RP Gen — Spectrum Policy Principles and Other Information Related to Spectrum Utilization and Radio Systems Policies
Table of Contents
- Spectrum and Radio Systems Policy Mandate of the Department
- General Spectrum Policy Principles
- 3.1 Spectrum Conservation
- 3.2 Application of Spectrum Policy Principles
- 3.2.1 Non-Reservation of Spectrum
- 3.2.2 Use of Station Parameters Which Promote Spectrum Conservation
- 3.2.3 Non-Standard Systems
- 3.2.4 Right of Refusal
- 3.2.5 First-Come, First-Served Radio Licensing
- 3.2.6 Radio Station Licences
- 3.2.7 Interference Protection
- 3.2.8 Geo-Stationary Orbit Protection
- 3.2.9 "Last in" Protects Existing Users
- 3.2.10 Principle of Channel Sharing
- 3.2.11 Phased Implementation
- 3.3 Public Consultation
The purpose of this document is to incorporate in one paper general principles and other information which are common to this series of documents and form the basis for the specific policies on spectrum utilization, orbit protection and radio systems matters for various bands and for all radio services, broadcasting and non-broadcasting included.
From time to time, through a public consultation process, specific policies have been established relating to the particular use to be made of a given frequency band (spectrum utilization policies) or what generic types and developments of radio equipment (radio systems policies) will be furthered in Canada. While the SP series as a whole will form the permanent record of these specific policies in a convenient fashion, this document contains the general or overall guiding principles which the Department considers form the basis for policy, and where applicable, associated regulatory and operational initiatives. As these policies are updated and new policies created, users are encouraged to ensure they are using the latest version of these documents. The consistent application of these spectrum policy principles in the policy development process may be considered as departmental spectrum-related policy decisions, but also an indication of future thrusts and directions in the spectrum policy field.
These principles may be adopted to meet specific requirements in various locations across Canada and are intended as guidelines for spectrum management practices.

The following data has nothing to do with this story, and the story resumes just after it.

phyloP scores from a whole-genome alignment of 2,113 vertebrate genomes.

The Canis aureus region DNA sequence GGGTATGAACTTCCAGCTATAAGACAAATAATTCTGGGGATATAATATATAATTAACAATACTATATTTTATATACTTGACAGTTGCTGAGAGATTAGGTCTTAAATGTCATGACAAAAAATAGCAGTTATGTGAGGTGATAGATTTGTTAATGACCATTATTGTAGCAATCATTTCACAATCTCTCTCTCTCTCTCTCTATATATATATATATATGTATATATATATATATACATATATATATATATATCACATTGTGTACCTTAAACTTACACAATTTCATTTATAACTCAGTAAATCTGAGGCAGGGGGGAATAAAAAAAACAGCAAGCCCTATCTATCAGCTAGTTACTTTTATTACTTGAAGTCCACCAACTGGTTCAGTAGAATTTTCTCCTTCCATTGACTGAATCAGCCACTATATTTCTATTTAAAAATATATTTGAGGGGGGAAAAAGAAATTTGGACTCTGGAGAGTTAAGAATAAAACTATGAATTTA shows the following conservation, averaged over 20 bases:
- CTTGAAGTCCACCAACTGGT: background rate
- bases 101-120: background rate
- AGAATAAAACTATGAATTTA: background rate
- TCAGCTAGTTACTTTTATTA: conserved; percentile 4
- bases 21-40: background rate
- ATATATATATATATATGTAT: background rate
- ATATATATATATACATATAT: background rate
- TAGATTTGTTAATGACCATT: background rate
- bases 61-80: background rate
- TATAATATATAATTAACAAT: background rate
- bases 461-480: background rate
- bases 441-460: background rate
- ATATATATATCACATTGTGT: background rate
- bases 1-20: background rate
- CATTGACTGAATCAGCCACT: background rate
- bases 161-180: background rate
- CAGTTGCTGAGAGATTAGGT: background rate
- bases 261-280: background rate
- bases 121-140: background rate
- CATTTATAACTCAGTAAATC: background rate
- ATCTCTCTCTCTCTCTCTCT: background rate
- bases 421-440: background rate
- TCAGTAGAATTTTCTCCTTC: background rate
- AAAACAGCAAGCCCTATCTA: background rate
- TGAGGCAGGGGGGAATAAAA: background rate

The Department of Communications seeks to fulfill its mandate to foster the orderly development and operation of communications for Canada in the domestic and international spheres, in part through the management of the radio frequency spectrum. Through its Telecommunications Policy Branch, it develops policies for achieving optimum utilization of the radio frequency spectrum and the orbit resource to meet the varying and conflicting needs of users.
These policies are intended to reflect, in part, the following major responsibilities of the Minister of Communications:
- To optimize the utilization of the radio frequency spectrum, and the geostationary satellite orbit;
- To provide for the planning of the efficient and orderly growth of the Canadian radio telecommunications network as an entire system;
- To ensure that the public interest is served through the consideration of all relevant factors in the granting of licences for new radio transmission facilities;
- To anticipate, analyze and resolve interference problems in the early stages of system development;
- To consider future system expansion plans and provide for these to the extent possible; and
- To ensure that Canadian radiocommunication systems conform to the extent practicable to the International Radio Regulations established by the International Telecommunications Union.
This section describes the following general spectrum policy principles, application of the principles and information on public consultation:
- Spectrum Conservation
- 1.1 Maximization of Public Good
- 1.2 Spectrum Allocation
- 1.3 Designation of Spectrum by Type of Use
- 1.4 Frequent Priority
- 1.5 Encouragement of Non-Radio Alternatives
- 1.6 Maintenance of a Single National Standard
- 1.7 Encouragement of New Technologies
- Application of Spectrum Policy Principles
- 2.1 Non-Reservation of Spectrum